Non-monetary rewards could potentially be used to incentivise blood donation as this kind of rewards seem not to remove, in the terminology of Andreoni et al. (2008), the warm-glow associated to blood giving.
So incentives matter, but the form the incentive takes may also matter.

But on blood donations and incentives compare the above with this study: Will There Be Blood? Incentives and Substitution Effects in Pro-social Behavior by Nicola Lacetera, Mario Macis and Robert Slonim, Discussion Paper No. 4567, November 2009, Institute for the Study of Labor. The abstract of the paper reads:
We examine how economic incentives affect pro-social behavior through the analysis of a unique dataset with information on more than 14,000 American Red Cross blood drives. Our findings are consistent with blood donors responding to incentives in a “standard” way; offering donors economic incentives significantly increases turnout and blood units collected, and more so the greater the incentive’s monetary value. In addition, there is no disproportionate increase in donors who come to a drive but are ineligible to donate when incentives are offered. Further evidence from a small-scale field experiment corroborates these findings and confirms that donors are motivated by the economic value of the items offered. We also find that a substantial fraction of the increase in donations due to incentives may be explained by donors substituting away from neighboring drives toward drives where rewards are offered, and the likelihood of this substitution is higher the higher the monetary value of the incentive offered and if neighboring drives do not offer incentives. Thus, extrinsic incentives motivate pro-social behavior, but unless substitution effects are also considered, the effect of incentives may be overestimated.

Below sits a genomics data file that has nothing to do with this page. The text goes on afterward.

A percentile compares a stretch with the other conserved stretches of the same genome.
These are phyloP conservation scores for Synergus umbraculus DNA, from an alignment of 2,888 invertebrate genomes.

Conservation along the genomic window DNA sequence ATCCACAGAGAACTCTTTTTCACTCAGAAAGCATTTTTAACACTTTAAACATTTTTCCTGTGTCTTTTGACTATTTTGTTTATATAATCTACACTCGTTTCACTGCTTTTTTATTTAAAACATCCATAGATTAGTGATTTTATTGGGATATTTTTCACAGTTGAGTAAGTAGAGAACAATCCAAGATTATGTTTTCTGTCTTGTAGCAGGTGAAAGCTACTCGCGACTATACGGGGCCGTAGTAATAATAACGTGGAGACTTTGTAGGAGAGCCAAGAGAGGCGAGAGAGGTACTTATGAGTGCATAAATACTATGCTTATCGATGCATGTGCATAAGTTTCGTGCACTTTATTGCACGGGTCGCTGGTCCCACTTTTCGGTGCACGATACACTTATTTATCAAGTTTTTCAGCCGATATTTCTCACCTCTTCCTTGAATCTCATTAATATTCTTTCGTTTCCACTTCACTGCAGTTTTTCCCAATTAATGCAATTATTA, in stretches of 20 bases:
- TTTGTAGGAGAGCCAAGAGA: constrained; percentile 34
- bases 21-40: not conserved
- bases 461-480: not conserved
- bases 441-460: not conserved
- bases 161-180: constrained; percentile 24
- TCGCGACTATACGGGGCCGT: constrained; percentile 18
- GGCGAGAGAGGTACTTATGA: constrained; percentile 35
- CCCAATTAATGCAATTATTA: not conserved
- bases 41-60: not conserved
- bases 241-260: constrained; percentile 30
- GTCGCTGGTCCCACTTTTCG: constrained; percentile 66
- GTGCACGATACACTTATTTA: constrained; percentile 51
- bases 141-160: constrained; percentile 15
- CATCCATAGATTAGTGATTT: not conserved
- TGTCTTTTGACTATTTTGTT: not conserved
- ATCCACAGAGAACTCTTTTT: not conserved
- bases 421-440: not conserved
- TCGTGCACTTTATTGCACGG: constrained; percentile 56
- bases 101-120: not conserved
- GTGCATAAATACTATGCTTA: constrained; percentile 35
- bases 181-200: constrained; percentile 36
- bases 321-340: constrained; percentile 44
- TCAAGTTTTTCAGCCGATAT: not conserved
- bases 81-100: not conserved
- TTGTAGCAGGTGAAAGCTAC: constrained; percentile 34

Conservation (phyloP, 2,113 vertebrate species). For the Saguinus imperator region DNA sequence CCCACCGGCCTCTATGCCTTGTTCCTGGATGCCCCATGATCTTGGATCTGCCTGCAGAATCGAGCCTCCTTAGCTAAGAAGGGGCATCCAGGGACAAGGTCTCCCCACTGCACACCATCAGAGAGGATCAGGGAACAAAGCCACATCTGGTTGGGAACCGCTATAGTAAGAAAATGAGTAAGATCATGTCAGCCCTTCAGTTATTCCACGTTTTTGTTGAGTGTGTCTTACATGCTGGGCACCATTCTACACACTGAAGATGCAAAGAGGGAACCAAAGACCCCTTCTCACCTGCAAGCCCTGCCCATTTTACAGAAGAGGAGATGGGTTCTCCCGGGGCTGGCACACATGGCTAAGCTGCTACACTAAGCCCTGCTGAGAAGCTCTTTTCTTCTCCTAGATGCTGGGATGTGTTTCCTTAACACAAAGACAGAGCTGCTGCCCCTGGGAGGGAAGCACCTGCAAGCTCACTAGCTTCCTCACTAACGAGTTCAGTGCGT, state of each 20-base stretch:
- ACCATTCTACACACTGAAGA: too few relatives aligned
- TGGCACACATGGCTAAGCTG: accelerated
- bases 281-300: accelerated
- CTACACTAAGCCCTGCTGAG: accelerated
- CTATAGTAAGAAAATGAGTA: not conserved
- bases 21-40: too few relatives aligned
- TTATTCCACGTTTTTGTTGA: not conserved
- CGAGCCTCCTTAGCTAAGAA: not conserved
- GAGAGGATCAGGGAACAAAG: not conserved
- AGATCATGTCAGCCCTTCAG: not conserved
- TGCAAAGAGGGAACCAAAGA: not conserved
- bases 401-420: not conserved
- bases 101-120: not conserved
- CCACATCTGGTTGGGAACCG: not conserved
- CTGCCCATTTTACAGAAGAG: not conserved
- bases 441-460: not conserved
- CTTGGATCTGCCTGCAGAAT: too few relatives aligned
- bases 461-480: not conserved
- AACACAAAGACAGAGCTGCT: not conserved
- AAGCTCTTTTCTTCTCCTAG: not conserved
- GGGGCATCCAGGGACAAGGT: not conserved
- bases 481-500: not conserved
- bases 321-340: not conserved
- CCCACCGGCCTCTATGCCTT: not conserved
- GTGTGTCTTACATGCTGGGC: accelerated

• Andreoni, J, WT Harbaugh, L Vesterlund (2008), “Altruism in experiments”, in SN Durlauf and LE Blume (eds.), The New Palgrave Dictionary of Economics, 2nd Edition, Palgrave Macmillan, 134-138.
  • Costa-Font, Joan, Mireia Jofre-Bonet, Steven T Yen (2011), “Not All Incentives Wash Out the Warm Glow: The Case of Blood Donation Revisited”, CESifo Working Paper No. 3527.

Interesting blog bits

  1. rauparaha on Greens on poverty
    I like the idea of helping poor families but is the best plan really to:
    • raise marginal tax rates on them,
    • give them cheaper bachelor’s degrees,